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realmagicIf you want to be a fairy princess when you grow up, or are considering clairvoyancy as a career path, two new books likely will change your mind. They may, however, encourage you to try your hand at fantasy writing. Warning: the field is quite crowded, and these two first-timers set the bar quite high.
The cover and title of Emily Croy Barker’s The Thinking Woman’s Guide to Real Magic (Viking/Pamela Dorman, digital galley) made me think it was going to be some light paranormal fantasy, but happily I was proved wrong. Barker’s debut is a well-thought-out epic referencing literature and fairy tales and reminds me of works by Deborah Harkness and Robin McKinley.
Grad student Nora Fischer, disappointed in love and academia, goes AWOL from a friend’s mountain wedding and wanders through a portal into an alternate world, although it takes her awhile to realize the Gatsbyesque land with all the beautiful people is an illusion created by the Faitoren, a fairy people.
Thoroughly bewitched by dashing Prince Raclan and his manipulative mother Ilissa, Nora’s finally rescued by powerful, enigmatic magician Arundiel and must adapt to a strange medieval world in which neither educated women nor good hygiene are particularly valued. Stuck in Arundiel’s isolated castle, Nora eventually convinces her grim host to teach her magic, hoping that this skill will get her farther in the divided kingdom, or at least closer to home, than peeling potatoes and milking cows. But she’s still a mere beginner when war breaks out, and Nora’s well-meaning actions could cost lives.
After a sluggish beginning, Barker imagines a convincing world that’s familiar from fairy tales but different enough to surprise. There be dragons. And ice demons. It’s 500-plus plus pages of magic and intrigue, with a hint of romance and an ending sufficient to the day. I’m hoping for a sequel.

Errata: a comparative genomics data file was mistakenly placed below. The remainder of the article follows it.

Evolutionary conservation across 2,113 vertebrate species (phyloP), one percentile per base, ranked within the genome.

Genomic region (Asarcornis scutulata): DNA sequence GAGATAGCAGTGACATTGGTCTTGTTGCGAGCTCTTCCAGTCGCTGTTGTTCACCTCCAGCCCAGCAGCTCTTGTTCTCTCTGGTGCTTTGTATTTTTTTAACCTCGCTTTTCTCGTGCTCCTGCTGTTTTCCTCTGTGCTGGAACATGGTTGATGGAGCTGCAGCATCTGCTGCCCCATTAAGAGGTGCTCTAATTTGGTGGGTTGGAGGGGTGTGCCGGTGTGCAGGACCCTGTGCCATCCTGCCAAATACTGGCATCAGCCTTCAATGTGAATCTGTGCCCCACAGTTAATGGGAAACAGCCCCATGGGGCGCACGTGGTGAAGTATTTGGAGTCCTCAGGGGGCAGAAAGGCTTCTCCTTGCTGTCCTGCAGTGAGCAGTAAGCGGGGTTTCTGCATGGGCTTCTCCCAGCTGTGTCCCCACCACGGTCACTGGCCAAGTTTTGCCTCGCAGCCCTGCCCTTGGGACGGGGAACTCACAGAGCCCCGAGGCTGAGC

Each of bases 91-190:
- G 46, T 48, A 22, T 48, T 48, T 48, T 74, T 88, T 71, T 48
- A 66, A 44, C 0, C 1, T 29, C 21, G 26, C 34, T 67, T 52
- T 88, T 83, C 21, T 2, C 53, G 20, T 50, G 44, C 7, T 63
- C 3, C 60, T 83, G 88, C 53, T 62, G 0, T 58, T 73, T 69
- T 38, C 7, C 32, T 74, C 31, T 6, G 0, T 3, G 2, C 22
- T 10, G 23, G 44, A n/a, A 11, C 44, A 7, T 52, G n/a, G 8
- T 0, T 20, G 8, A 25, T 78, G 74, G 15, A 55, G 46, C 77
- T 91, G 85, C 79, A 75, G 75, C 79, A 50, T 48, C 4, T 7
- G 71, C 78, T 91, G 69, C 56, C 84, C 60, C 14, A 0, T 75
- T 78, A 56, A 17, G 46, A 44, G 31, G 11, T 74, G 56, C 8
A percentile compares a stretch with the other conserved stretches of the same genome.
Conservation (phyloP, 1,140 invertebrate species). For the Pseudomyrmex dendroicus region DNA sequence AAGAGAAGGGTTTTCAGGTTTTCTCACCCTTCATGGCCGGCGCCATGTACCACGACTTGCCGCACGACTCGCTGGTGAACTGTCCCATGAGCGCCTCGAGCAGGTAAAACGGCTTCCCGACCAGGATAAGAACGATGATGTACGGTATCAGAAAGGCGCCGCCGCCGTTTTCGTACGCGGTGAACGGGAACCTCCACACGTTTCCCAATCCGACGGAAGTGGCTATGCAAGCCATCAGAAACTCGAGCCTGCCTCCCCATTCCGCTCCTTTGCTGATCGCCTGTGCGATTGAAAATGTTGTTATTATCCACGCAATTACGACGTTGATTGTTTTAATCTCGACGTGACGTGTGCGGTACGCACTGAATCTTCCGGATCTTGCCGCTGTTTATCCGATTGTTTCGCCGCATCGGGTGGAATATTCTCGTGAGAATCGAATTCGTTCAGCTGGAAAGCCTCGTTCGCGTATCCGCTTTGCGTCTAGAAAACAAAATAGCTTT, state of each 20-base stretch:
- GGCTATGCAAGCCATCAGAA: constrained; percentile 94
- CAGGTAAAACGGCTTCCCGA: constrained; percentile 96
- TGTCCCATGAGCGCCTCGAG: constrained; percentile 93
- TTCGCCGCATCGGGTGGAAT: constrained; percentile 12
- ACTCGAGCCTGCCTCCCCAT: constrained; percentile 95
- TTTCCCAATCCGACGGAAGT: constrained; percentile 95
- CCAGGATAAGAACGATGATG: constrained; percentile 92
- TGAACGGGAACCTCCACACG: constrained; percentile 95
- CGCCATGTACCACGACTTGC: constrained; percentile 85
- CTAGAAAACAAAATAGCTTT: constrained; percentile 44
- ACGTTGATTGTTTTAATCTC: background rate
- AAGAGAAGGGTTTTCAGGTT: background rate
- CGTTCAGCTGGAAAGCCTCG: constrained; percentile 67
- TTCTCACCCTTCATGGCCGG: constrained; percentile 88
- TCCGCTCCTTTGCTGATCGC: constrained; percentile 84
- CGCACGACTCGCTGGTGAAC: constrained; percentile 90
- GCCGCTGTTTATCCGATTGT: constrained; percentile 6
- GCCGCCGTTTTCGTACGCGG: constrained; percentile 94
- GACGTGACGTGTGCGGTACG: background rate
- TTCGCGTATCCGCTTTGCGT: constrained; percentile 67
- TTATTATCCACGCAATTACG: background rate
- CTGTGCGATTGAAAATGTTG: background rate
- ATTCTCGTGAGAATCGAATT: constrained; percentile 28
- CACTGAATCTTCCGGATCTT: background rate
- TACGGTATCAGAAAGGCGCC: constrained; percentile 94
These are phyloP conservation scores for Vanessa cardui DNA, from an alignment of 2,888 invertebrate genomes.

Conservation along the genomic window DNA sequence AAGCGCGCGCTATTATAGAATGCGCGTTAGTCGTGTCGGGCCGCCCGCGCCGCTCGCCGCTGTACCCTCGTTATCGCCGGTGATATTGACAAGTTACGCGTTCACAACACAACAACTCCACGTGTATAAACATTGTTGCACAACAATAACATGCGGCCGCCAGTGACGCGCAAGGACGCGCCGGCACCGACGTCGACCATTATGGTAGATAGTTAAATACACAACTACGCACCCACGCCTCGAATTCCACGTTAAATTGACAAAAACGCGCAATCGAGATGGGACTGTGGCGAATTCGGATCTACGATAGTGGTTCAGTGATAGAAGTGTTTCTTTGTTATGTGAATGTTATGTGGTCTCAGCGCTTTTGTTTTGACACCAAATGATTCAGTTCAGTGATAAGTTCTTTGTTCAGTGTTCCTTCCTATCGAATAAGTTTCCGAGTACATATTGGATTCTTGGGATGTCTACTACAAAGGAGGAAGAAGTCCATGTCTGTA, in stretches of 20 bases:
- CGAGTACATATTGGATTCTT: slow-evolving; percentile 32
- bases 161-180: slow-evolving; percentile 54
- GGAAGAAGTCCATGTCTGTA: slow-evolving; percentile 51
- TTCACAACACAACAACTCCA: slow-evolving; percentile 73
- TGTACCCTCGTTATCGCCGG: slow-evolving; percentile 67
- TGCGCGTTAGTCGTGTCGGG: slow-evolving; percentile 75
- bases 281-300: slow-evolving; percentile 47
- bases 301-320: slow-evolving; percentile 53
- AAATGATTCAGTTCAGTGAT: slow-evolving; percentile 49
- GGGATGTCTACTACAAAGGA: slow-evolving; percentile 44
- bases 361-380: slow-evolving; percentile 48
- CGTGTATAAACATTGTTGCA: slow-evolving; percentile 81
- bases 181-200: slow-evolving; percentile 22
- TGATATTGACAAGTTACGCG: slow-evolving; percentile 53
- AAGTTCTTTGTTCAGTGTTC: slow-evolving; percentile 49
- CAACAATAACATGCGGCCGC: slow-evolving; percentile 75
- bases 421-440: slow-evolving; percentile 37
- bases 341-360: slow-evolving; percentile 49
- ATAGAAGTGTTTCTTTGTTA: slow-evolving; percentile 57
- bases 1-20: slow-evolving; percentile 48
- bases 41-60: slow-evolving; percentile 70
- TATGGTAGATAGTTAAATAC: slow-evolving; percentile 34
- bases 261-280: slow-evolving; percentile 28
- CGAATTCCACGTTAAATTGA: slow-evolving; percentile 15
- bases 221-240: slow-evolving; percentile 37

boneseasonWe already know there’s going to be a sequel to Samantha Shannon’s enthralling The Bone Season (Bloomsbury USA, digital galley), which she began writing as a 19-year-old student at Oxford (all of two years ago) and is the first in a projected seven-book series. That may sound daunting, but Shannon’s world-building is phenomenal and seductive.
In 2059, Great Britain is ruled by the totalitarian corporate body known as Scion, which has it all over Big Brother in the enforcement department, hunting down clairvoyants of all stripes. Paige, a rare dreamwalker, has allied herself with the criminal underworld and when she is captured by Scion after killing an underguard, she expects torture and execution in the Tower. Instead, she awakens after five days of hellish hallucinations in the Lost City of Oxford and discovers that she is a prisoner of the Rephaim, otherworldly humanoids who need Scion’s voyants to fight off flesh-eating creatures who rampage through the aether. The stern blood-consort Warden Arcturus becomes Paige’s “keeper,” but her existence is precarious at best as she tries to contact old friends in London and make new ones among her fellow prisoners.
Intricate, provocative and richly imagined, The Bone Season is meaty dystopian fiction. More, please.